Breathe, a new watchOS app coming soon to the Apple Watch, is designed to help you relax and concentrate.
However, while some believe that this will be just another stock iOS app that will eat up valuable disk space, others are excited to have this kind of feature on their wrists. Nonetheless, this app isn’t backed up by any scientific evidence, making it very hard to talk about its health benefits.
The concept behind Breathe is a very simple one. Every four hours (this can be adjusted), the app pops up a prompt asking you to start a breathing session. This involved inhaling and exhaling from one up to five minutes. During this time that app will show concentric circles on the device’s screen, or you can respond to a series of haptic touches on your wrist.
At the end of the session, you will see how many minutes you used the app during the day, as well as your heart rate.
Breathe comes after several fitness-oriented features already present on the Apple Watch. All of these features are focused on a wearer’s wellness, which is also presenting the Apple Watch as a highly personalized device. Currently, these are reminders to stand up and the activity rings that show your progress on daily activity goals.
As Jay Blahnik, Apple’s director of fitness for health technology, says: “Just doing some deep breathing can have some great benefits for a lot of people”. Even though meditation can improve conditions like anxiety, depression, and pain, it is questionable what kind of effect can be expected from a smartwatch.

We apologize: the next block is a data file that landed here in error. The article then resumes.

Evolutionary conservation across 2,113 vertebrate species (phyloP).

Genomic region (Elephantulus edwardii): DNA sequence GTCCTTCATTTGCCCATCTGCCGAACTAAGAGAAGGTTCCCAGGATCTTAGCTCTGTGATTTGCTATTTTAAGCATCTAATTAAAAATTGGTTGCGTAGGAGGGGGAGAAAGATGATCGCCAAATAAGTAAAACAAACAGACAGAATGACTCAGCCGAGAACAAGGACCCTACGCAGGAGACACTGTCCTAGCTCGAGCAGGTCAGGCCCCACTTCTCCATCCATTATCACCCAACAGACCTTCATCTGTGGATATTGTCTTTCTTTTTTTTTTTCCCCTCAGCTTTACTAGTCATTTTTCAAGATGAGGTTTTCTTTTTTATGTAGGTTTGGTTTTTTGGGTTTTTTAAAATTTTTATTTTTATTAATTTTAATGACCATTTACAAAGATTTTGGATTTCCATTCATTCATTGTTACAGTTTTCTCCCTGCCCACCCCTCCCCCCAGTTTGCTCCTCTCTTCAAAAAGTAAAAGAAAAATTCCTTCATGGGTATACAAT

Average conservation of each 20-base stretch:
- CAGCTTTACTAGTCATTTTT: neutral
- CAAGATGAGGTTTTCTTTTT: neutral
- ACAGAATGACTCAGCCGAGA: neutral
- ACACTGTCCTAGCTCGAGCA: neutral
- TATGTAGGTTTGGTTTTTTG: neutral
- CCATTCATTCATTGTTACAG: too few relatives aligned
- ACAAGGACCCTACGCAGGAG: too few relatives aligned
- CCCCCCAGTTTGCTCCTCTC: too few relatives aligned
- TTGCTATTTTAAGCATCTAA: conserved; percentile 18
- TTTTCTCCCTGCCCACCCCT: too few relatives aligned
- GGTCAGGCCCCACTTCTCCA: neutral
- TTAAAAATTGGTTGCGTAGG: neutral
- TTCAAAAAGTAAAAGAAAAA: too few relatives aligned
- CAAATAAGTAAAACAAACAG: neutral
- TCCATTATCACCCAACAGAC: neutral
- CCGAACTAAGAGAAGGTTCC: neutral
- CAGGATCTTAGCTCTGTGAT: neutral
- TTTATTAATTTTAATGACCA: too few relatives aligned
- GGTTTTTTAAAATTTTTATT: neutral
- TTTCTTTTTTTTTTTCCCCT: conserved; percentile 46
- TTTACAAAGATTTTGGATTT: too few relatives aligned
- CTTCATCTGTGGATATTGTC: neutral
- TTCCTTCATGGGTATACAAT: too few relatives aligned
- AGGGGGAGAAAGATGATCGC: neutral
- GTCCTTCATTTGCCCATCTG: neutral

Health professionals agree that guided meditation apps like Breathe can be useful to beginners because they send out notifications on when to start a session, but they can be questionable in the long-term. This especially goes for those individuals who might become frustrated with the app and who can start to feel bad about the behavioral treatment.
Back in 2015, a study was conducted on 560 “mindfulness” apps found on the iOS App Store. Only a few of those applications got high ratings, which means that users either do not understand how to properly use them, or they don’t have clear expectations. In order to avoid the same scenario, Breathe was tested on hundreds of Apple’s employees.
In addition, the development team talked to outside mindfulness and psychology experts in order to provide scientific data. Interestingly enough, this is why Breathe will offer you taking seven breaths per minute, which was found to be the most comfortable rate for most people.
It is also important to be said that Apple isn’t marketing Breathe as a medical device, which is why the company has the right not to disclose how the app actually works. This is how the Apple Watch maker protects itself and protects its product from rigorous examinations, even though this is not what an average user would like to hear. Instead, Breathe is in a grey zone, where some people might find it helpful, while others will have just another rarely used iOS stock app.